Postal Deliverance #1 // Review
Matt Hawkins’ long-running Postal series reaches its seventh chapter with Deliverance. Small town stoic Mark is a long way away from his humble beginnings as a postal carrier for the town of Eden. He’s t he mayor of Eden now. He’s got issues he’s going to have to deal with in the steady drama that Hawkins’ readers have come to expect over the past few years. Current writer Brian Hill’s distinctive story and the artwork of Raffaele Ienco continues to etch away at life in Wyoming in a story that advances the drama of the lives of those in a tiny, little corner of America with big problems.
Shadowy action opens the issue. Officers in pursuit of a hooded man with a beard. Gunshots are fired in the rain. Innocents are killed. Elsewhere it’s Florida. It’s sunny. It might seem cheerful but for the listlessness of the drama between a man and a woman. Later on, she’s in a small market square. A kid’s on the run from gang members, his name’s Pascal. She’s taken an interest in him. Elsewhere it’s Eden. Mark’s having breakfast with his wife and her daughter, There’s an argument. It’s all so...still. It’s all so very heavy. The drama. Life in Eden, Wyoming. A lot is going on that doesn’t meet the surface of the page.
Hill’s work meets the opening issue of its latest series with steady movement. An issue which starts in action moves steadily along to a series of moody interpersonal moments punctuated by bits of brute physical violence. Suffice it to say, Mike isn’t having a good time. There’s blood and silence and stillness. There’s an occasional stern glance off into vast Florida and/or Wyoming of the soul. It’s not that there isn’t a lot going on here. There is. It’s that the substance of what’s going on isn’t nearly as important as the moody, emotional impact that Hill allows every little bit of stagnant brutality to accumulate.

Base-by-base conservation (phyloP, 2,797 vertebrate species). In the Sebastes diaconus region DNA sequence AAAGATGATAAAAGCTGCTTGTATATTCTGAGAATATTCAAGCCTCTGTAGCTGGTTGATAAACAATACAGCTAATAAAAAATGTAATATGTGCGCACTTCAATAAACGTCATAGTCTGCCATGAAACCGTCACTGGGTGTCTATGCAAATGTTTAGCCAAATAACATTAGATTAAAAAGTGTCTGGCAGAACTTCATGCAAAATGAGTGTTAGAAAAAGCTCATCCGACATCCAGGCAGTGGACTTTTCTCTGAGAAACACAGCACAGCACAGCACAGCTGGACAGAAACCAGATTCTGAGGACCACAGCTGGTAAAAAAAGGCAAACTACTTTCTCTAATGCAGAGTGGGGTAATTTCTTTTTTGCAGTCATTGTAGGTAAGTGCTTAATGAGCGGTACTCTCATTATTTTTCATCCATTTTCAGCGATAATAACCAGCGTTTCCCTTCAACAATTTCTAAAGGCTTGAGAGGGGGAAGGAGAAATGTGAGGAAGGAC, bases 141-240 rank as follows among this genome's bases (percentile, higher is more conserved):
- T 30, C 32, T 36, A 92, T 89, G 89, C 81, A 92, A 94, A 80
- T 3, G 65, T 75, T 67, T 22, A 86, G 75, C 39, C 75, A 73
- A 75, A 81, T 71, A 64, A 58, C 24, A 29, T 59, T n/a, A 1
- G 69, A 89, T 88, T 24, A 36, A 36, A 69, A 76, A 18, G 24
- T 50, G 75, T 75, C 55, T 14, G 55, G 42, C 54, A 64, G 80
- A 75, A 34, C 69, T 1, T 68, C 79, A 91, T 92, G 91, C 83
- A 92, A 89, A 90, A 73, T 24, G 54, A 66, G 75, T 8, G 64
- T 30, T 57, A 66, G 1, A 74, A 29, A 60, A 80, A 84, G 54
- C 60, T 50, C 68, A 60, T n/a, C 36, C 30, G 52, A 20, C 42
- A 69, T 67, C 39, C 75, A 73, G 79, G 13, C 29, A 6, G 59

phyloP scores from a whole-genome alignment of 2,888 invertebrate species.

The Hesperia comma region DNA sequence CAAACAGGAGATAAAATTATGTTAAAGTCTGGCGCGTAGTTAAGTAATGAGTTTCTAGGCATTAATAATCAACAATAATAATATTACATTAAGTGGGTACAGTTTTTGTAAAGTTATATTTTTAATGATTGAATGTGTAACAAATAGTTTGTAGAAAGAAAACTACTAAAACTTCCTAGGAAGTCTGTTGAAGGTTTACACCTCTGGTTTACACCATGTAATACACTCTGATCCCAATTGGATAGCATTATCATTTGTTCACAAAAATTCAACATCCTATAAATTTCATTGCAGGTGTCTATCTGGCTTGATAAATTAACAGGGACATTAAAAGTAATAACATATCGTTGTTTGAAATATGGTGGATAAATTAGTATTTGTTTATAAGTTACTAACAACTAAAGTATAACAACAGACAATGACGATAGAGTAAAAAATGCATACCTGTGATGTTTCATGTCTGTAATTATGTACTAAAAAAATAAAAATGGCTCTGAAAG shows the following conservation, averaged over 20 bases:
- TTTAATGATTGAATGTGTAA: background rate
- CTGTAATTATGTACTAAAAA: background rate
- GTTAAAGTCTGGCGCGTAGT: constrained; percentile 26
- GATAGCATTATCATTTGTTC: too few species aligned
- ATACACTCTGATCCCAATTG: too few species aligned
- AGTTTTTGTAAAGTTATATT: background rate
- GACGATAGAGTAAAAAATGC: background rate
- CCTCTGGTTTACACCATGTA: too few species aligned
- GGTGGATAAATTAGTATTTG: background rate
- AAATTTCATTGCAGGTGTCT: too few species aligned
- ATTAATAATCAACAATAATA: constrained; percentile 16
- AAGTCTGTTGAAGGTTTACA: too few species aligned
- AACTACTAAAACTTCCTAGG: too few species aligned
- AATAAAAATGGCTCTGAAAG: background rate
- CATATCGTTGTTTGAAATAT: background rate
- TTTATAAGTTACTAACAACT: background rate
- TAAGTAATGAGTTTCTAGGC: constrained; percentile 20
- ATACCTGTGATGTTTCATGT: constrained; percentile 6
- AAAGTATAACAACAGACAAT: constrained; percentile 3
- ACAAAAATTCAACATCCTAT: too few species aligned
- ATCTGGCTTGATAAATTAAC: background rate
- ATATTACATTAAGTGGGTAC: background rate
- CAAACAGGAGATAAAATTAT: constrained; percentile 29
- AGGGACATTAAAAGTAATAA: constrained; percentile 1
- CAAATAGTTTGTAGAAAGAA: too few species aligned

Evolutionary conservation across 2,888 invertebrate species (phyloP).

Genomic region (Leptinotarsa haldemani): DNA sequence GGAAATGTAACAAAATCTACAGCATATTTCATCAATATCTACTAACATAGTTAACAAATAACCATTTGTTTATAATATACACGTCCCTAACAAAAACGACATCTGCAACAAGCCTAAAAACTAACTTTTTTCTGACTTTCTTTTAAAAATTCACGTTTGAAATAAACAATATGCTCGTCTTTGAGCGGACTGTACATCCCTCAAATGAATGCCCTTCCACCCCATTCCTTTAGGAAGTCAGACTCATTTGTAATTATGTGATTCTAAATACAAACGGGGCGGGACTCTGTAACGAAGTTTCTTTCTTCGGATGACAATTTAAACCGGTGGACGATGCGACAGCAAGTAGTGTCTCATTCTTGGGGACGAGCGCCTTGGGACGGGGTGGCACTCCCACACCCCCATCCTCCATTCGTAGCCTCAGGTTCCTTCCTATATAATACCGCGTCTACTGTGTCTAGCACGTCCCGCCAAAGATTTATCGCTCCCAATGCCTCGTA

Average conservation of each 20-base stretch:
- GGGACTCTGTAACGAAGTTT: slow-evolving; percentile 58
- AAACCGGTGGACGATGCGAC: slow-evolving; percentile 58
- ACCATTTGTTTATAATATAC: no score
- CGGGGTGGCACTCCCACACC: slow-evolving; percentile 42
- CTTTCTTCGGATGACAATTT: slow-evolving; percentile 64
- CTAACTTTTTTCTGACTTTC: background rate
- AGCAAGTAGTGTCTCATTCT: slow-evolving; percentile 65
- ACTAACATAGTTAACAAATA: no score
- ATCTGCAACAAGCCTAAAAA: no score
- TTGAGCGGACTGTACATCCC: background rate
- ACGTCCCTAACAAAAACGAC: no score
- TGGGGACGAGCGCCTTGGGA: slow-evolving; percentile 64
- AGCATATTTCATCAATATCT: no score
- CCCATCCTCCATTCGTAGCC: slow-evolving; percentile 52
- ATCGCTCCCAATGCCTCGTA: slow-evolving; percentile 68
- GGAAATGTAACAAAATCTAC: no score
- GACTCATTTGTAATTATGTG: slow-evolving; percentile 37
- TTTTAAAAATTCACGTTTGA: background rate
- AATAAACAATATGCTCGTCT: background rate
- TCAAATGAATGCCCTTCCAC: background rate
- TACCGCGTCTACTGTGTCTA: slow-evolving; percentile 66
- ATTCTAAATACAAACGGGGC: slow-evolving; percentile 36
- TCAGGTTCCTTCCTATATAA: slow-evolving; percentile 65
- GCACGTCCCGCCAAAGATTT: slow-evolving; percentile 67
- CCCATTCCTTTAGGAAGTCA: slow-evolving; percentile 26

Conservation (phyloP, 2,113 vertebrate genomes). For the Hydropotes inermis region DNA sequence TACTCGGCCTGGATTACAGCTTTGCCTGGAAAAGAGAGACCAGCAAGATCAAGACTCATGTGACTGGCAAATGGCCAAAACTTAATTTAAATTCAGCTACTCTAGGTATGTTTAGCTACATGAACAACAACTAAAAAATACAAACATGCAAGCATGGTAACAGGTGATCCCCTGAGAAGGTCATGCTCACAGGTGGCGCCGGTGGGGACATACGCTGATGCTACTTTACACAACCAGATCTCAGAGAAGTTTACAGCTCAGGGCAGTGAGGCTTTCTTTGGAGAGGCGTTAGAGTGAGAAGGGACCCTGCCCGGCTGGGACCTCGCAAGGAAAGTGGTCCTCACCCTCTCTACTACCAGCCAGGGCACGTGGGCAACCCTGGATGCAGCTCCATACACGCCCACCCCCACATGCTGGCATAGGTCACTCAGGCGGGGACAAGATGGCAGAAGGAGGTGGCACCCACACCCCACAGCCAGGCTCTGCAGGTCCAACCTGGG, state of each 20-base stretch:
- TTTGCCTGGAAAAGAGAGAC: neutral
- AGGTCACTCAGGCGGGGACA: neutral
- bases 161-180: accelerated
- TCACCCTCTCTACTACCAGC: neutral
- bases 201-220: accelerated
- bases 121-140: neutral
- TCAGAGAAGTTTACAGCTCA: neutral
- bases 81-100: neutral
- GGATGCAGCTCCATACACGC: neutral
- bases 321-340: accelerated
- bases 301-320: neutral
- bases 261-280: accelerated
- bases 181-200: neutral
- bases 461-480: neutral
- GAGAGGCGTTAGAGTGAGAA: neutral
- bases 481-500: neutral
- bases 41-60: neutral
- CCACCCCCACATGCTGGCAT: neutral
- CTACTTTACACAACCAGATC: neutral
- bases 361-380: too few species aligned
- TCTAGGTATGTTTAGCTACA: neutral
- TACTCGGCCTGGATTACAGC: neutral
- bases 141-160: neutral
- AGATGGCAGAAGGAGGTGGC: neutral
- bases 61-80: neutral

Ienco’s art manages a weird balance between intensely-rendered details and brutality of motion. All too often, a heavily-rendered page tends to weigh down the impact of the action. Ienco manages that rare level of overwhelming detail that somehow manages to refrain from dampening the heavy swing of violent kinetic action. Wyoming is ugly, Florida is ugly in a different way. Ienco etches painful wear into the face of everyone. There are occasional blood splatters seen here and there. Ienco also manages to find the right angle to keep it all interesting. A high-angle panel of cops pursuing a hooded stranger in the rain accentuates the power of the precipitation. That rain cuts a hard contrast against the bleary sun of Florida in the next scene. Postal Deliverance is on mood after another in a steady parade that doesn’t need to be in any hurry to get anywhere.
The gritty earthbound brutality of Postal Deliverance sure as hell isn’t for everyone. There are those who would say this sort of thing really needs to be moving around on a glowing screen in high definition to make any sense, but Ienco’s dense, silent, static visuals would beg to differ. What’s going on here isn’t pretty, but it’s solidly different from most of the rest of what’s out there on the rack these days. And that’s saying something.